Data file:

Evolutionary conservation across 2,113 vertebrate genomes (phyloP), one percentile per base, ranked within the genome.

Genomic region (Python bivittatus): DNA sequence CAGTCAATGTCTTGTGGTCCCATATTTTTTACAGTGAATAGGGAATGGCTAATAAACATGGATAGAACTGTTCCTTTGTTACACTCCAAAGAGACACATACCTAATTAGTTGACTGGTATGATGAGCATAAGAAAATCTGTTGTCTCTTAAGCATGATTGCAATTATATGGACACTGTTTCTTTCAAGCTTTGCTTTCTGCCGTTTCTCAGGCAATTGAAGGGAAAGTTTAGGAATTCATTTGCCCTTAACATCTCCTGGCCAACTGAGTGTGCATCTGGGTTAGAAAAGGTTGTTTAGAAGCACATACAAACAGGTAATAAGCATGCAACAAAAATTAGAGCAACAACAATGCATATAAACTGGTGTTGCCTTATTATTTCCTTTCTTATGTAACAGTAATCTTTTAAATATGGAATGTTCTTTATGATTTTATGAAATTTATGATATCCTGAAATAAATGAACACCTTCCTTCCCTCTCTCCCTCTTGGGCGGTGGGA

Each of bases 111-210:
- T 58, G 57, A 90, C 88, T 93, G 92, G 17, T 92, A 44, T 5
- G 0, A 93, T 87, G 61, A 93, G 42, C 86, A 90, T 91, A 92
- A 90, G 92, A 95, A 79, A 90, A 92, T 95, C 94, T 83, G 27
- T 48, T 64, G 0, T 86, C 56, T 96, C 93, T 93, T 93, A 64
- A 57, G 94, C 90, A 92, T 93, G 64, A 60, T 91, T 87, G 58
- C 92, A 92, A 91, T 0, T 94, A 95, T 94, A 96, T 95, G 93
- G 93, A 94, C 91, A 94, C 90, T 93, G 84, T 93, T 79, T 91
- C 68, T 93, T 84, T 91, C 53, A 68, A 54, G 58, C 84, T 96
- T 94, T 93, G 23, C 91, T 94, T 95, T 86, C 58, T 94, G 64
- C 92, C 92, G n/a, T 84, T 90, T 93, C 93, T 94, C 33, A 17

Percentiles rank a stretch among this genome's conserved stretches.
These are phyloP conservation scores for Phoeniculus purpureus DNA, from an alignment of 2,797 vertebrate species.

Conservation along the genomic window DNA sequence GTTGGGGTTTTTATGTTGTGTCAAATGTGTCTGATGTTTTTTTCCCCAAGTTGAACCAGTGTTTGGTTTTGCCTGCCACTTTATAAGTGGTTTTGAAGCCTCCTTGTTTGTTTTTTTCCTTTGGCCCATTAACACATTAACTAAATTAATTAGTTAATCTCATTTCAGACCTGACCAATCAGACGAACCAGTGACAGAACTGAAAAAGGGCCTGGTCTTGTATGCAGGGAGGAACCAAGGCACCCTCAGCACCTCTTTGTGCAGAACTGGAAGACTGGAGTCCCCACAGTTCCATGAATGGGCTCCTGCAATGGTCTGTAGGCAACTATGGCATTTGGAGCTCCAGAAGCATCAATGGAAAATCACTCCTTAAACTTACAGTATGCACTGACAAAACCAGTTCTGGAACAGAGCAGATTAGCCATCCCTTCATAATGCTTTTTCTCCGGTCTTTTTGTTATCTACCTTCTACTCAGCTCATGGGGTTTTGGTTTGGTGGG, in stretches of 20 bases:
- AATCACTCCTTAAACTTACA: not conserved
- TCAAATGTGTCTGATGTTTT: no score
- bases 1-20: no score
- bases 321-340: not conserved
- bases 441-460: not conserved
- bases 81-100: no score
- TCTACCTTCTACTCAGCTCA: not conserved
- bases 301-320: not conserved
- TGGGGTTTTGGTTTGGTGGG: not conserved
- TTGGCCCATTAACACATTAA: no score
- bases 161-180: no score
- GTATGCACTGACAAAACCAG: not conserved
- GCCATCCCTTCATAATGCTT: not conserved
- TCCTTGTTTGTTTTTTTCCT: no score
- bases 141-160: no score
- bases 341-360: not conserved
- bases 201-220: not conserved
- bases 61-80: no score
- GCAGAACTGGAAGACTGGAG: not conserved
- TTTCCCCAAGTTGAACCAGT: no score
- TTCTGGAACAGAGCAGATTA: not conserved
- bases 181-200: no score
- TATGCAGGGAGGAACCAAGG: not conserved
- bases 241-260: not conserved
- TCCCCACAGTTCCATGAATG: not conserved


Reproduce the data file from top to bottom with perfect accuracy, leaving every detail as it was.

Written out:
Evolutionary conservation across 2,113 vertebrate genomes (phyloP), one percentile per base, ranked within the genome.

Genomic region (Python bivittatus): DNA sequence CAGTCAATGTCTTGTGGTCCCATATTTTTTACAGTGAATAGGGAATGGCTAATAAACATGGATAGAACTGTTCCTTTGTTACACTCCAAAGAGACACATACCTAATTAGTTGACTGGTATGATGAGCATAAGAAAATCTGTTGTCTCTTAAGCATGATTGCAATTATATGGACACTGTTTCTTTCAAGCTTTGCTTTCTGCCGTTTCTCAGGCAATTGAAGGGAAAGTTTAGGAATTCATTTGCCCTTAACATCTCCTGGCCAACTGAGTGTGCATCTGGGTTAGAAAAGGTTGTTTAGAAGCACATACAAACAGGTAATAAGCATGCAACAAAAATTAGAGCAACAACAATGCATATAAACTGGTGTTGCCTTATTATTTCCTTTCTTATGTAACAGTAATCTTTTAAATATGGAATGTTCTTTATGATTTTATGAAATTTATGATATCCTGAAATAAATGAACACCTTCCTTCCCTCTCTCCCTCTTGGGCGGTGGGA

Each of bases 111-210:
- T 58, G 57, A 90, C 88, T 93, G 92, G 17, T 92, A 44, T 5
- G 0, A 93, T 87, G 61, A 93, G 42, C 86, A 90, T 91, A 92
- A 90, G 92, A 95, A 79, A 90, A 92, T 95, C 94, T 83, G 27
- T 48, T 64, G 0, T 86, C 56, T 96, C 93, T 93, T 93, A 64
- A 57, G 94, C 90, A 92, T 93, G 64, A 60, T 91, T 87, G 58
- C 92, A 92, A 91, T 0, T 94, A 95, T 94, A 96, T 95, G 93
- G 93, A 94, C 91, A 94, C 90, T 93, G 84, T 93, T 79, T 91
- C 68, T 93, T 84, T 91, C 53, A 68, A 54, G 58, C 84, T 96
- T 94, T 93, G 23, C 91, T 94, T 95, T 86, C 58, T 94, G 64
- C 92, C 92, G n/a, T 84, T 90, T 93, C 93, T 94, C 33, A 17

Percentiles rank a stretch among this genome's conserved stretches.
These are phyloP conservation scores for Phoeniculus purpureus DNA, from an alignment of 2,797 vertebrate species.

Conservation along the genomic window DNA sequence GTTGGGGTTTTTATGTTGTGTCAAATGTGTCTGATGTTTTTTTCCCCAAGTTGAACCAGTGTTTGGTTTTGCCTGCCACTTTATAAGTGGTTTTGAAGCCTCCTTGTTTGTTTTTTTCCTTTGGCCCATTAACACATTAACTAAATTAATTAGTTAATCTCATTTCAGACCTGACCAATCAGACGAACCAGTGACAGAACTGAAAAAGGGCCTGGTCTTGTATGCAGGGAGGAACCAAGGCACCCTCAGCACCTCTTTGTGCAGAACTGGAAGACTGGAGTCCCCACAGTTCCATGAATGGGCTCCTGCAATGGTCTGTAGGCAACTATGGCATTTGGAGCTCCAGAAGCATCAATGGAAAATCACTCCTTAAACTTACAGTATGCACTGACAAAACCAGTTCTGGAACAGAGCAGATTAGCCATCCCTTCATAATGCTTTTTCTCCGGTCTTTTTGTTATCTACCTTCTACTCAGCTCATGGGGTTTTGGTTTGGTGGG, in stretches of 20 bases:
- AATCACTCCTTAAACTTACA: not conserved
- TCAAATGTGTCTGATGTTTT: no score
- bases 1-20: no score
- bases 321-340: not conserved
- bases 441-460: not conserved
- bases 81-100: no score
- TCTACCTTCTACTCAGCTCA: not conserved
- bases 301-320: not conserved
- TGGGGTTTTGGTTTGGTGGG: not conserved
- TTGGCCCATTAACACATTAA: no score
- bases 161-180: no score
- GTATGCACTGACAAAACCAG: not conserved
- GCCATCCCTTCATAATGCTT: not conserved
- TCCTTGTTTGTTTTTTTCCT: no score
- bases 141-160: no score
- bases 341-360: not conserved
- bases 201-220: not conserved
- bases 61-80: no score
- GCAGAACTGGAAGACTGGAG: not conserved
- TTTCCCCAAGTTGAACCAGT: no score
- TTCTGGAACAGAGCAGATTA: not conserved
- bases 181-200: no score
- TATGCAGGGAGGAACCAAGG: not conserved
- bases 241-260: not conserved
- TCCCCACAGTTCCATGAATG: not conserved